Google(s goog) already has numerous peer-to-peer messaging and communications products, but it may not be opposed to buying another. According to Digital Trends, Google is haggling with breakout mobile messaging star WhatsApp over its acquisition price.
The site’s sources claim WhatsApp is apparently in a strong negotiating position, bargaining up a prospective deal to near $1 billion. Digital Trends only cited an unnamed inside source, so we’ll have to wait to see if anything comes of it.
WhatsApp tried to quashed that rumor pretty quickly. Speaking to AllThingsD late Monday, WhatsApp business development head Neeraj Arora said the messaging company is not in any sales discussions with Google.
Why would Google want WhatsApp? Well, it probably doesn’t need the technology. The company has already built cross-platform communications apps that provide the same intrinsic service as WhatsApp and other mobile over-the-top communications apps. But Google has admitted in the past that it’s done a poor job servicing its messaging users, and recently it’s been focusing more attention on the space, merging its Talk, Messenger and Hangouts apps into a single service.
But in the fast-paced world of peer-to-peer communications, the spoils go to those who build the biggest network. Google has got to be impressed by just how big WhatsApp has gotten in the last few years. WhatsApp doesn’t release specific numbers, but in November, App Annie found that WhatsApp was the top paid in 119 countries — including the U.S. — in Apple’s iTunes App Store. WhatsApp Messenger has also racked up more than 100 million Android installs. What makes WhatsApp even more intriguing is that it charges by the download (though the fee is only 99 cents) — it’s growing by leaps in bounds in a market where the software typically comes free.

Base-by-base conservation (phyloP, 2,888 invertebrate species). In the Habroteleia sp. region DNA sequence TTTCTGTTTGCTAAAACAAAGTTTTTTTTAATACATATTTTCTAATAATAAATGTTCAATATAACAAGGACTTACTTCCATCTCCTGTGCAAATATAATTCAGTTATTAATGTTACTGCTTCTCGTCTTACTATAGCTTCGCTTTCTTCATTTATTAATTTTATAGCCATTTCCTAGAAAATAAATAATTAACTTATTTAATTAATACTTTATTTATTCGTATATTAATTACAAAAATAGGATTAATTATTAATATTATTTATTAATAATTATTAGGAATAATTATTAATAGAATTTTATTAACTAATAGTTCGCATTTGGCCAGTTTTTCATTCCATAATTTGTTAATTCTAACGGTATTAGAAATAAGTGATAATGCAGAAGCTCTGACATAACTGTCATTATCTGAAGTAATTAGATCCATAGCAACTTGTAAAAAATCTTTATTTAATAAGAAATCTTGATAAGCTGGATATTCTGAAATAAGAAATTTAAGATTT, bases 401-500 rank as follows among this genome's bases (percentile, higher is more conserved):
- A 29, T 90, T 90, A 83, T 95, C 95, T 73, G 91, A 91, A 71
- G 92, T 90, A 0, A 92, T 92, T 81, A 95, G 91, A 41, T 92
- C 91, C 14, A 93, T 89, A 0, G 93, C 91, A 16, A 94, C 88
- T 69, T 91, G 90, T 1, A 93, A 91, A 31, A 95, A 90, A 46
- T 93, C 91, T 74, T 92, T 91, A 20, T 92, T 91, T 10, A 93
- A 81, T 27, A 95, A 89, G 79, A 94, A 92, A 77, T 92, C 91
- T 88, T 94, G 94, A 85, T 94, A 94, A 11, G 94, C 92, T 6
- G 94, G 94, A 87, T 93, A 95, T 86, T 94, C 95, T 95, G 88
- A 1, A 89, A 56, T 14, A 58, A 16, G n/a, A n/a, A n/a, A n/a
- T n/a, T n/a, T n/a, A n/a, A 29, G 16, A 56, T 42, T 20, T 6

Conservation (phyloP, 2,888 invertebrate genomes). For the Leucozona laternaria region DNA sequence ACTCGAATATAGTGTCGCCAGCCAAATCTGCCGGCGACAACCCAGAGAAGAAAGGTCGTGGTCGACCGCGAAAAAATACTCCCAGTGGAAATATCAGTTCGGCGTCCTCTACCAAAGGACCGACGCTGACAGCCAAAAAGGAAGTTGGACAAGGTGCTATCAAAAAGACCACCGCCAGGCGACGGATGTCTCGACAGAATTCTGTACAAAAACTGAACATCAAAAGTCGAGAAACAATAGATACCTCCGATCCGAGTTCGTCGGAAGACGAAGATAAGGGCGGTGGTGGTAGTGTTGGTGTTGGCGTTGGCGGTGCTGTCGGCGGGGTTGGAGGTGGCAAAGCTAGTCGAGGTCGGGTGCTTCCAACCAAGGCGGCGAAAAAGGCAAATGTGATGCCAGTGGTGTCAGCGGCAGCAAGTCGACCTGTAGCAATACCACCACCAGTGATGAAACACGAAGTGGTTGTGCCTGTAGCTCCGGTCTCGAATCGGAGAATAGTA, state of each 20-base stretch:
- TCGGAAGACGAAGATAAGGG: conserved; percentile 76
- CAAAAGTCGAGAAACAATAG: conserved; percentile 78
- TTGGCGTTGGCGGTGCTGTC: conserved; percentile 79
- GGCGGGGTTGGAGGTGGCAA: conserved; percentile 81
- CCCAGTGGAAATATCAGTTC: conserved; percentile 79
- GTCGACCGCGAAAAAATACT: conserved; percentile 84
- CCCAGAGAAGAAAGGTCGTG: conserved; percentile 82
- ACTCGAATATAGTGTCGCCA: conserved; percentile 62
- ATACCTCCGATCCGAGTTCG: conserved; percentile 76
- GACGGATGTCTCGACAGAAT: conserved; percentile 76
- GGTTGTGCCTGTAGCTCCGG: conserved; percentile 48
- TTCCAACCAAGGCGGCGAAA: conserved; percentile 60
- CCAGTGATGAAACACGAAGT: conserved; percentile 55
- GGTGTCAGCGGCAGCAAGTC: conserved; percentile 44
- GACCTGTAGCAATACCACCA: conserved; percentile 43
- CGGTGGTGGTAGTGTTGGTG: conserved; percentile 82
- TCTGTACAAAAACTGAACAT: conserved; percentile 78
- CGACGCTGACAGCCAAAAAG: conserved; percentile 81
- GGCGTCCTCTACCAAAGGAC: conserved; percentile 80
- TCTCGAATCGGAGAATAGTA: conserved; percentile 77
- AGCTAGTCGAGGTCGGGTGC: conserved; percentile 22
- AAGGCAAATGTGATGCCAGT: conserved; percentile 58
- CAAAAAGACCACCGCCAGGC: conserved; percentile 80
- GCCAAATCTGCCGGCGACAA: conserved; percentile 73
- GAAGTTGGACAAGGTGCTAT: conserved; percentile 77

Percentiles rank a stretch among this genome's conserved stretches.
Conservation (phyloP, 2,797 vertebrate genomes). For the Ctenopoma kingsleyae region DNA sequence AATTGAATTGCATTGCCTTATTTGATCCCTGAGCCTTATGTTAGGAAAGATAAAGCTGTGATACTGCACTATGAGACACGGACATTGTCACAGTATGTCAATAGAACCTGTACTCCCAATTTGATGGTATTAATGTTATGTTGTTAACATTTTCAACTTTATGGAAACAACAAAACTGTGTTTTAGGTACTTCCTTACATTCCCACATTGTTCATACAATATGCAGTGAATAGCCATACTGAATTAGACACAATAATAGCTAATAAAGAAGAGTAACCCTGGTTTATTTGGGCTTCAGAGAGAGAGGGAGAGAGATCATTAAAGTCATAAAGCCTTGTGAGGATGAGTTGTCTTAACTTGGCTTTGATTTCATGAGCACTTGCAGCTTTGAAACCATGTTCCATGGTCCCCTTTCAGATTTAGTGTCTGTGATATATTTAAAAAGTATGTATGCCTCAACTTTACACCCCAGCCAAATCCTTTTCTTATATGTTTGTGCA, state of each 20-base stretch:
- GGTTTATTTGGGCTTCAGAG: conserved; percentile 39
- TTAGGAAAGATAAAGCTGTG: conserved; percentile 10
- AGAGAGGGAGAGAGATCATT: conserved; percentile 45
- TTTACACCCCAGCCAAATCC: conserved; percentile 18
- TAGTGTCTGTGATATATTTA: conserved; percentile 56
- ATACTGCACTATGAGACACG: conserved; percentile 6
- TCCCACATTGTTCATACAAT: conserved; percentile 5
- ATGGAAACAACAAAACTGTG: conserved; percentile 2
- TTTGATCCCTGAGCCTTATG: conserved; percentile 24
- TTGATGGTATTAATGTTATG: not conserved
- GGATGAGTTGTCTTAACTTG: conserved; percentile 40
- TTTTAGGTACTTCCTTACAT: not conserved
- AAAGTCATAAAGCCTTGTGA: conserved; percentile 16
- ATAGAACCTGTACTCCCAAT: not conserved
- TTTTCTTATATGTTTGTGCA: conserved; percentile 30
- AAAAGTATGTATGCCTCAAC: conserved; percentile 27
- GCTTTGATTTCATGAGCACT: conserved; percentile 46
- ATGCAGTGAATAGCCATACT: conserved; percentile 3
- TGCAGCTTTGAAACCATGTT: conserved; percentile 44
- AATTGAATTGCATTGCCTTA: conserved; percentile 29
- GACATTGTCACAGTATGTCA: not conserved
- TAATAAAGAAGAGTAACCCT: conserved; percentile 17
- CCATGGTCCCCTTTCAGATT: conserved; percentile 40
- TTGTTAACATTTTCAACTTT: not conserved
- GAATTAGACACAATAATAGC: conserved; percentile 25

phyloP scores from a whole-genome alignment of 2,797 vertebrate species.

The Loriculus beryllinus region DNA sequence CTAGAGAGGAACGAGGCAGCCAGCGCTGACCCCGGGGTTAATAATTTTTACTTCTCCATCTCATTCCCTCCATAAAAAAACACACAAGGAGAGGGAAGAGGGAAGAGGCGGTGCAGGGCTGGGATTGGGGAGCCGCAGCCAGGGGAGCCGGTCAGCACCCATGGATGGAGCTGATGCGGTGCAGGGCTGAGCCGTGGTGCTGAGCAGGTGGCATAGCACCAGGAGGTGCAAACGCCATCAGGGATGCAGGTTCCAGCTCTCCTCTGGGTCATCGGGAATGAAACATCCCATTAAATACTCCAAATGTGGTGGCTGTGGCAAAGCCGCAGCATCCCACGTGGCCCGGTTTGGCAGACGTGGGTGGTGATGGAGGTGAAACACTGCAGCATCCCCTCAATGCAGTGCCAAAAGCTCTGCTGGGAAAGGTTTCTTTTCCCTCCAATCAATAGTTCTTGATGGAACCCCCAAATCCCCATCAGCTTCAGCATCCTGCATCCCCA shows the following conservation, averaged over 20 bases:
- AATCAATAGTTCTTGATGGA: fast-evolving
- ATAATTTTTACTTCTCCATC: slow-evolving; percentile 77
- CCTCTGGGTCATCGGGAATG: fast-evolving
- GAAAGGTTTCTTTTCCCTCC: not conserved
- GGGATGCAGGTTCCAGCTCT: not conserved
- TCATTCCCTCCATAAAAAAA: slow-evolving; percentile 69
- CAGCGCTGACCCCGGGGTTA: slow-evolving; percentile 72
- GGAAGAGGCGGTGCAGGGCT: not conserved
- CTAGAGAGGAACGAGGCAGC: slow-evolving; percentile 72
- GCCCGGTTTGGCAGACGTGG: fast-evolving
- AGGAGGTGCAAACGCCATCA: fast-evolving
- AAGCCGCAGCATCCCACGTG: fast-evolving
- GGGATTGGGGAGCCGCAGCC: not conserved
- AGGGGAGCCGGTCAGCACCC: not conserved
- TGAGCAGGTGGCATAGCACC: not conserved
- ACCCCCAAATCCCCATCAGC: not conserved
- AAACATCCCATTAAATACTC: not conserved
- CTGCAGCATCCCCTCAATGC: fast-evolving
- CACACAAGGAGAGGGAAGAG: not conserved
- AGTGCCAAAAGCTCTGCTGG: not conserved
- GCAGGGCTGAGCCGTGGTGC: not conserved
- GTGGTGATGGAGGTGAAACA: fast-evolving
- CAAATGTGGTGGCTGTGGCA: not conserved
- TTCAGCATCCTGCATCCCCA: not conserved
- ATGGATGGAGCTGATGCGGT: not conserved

If Google is interested in WhatsApp, it could be making the same calculation as Facebook(s fb) when it bought Instagram for $1 billion. While Facebook could have developed its own image-filter and sharing app, Instagram was already well on its way to becoming the dominant photo-based social network on mobile. Google may not want to risk WhatsApp eating its lunch in the exploding OTT mobile messaging market — or worse, see it bought by a competitor.
This post was updated on Tuesday at 10:30 AM, adding comments WhatsApp VP Neeraj Arora’s comments to AllThingsD.